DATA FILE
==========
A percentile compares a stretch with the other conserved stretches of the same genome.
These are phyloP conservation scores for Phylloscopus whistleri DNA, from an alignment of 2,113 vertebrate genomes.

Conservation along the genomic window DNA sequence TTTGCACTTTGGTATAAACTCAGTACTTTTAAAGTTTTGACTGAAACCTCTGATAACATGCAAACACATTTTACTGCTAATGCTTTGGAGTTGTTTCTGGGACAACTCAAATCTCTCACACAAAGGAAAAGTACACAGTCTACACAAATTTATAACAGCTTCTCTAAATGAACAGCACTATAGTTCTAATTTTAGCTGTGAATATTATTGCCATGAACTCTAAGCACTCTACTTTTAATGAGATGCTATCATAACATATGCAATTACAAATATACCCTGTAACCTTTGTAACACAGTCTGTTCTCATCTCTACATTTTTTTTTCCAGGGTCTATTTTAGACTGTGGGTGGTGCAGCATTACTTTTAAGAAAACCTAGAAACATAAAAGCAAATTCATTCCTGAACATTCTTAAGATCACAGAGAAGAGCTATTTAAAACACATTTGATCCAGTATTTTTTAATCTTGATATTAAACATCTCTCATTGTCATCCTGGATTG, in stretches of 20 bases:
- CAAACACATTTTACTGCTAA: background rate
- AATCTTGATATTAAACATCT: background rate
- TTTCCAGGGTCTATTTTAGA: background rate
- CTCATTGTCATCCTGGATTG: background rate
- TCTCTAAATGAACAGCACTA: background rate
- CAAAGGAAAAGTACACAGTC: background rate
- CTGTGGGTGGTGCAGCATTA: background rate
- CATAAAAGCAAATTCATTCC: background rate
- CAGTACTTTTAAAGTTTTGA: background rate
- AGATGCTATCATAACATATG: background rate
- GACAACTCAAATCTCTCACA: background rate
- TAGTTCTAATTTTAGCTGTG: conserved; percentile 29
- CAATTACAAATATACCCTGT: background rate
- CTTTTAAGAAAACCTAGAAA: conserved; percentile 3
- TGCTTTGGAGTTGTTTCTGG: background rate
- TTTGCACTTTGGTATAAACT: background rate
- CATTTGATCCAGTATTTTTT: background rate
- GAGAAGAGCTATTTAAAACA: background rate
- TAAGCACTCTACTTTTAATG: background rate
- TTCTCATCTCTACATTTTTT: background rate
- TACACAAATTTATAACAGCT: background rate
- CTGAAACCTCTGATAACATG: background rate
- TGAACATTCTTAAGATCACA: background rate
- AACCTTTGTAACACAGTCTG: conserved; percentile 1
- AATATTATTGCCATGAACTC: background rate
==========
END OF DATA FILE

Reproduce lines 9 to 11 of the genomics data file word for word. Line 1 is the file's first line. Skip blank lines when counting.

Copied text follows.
- CAAAGGAAAAGTACACAGTC: background rate
- CTGTGGGTGGTGCAGCATTA: background rate
- CATAAAAGCAAATTCATTCC: background rate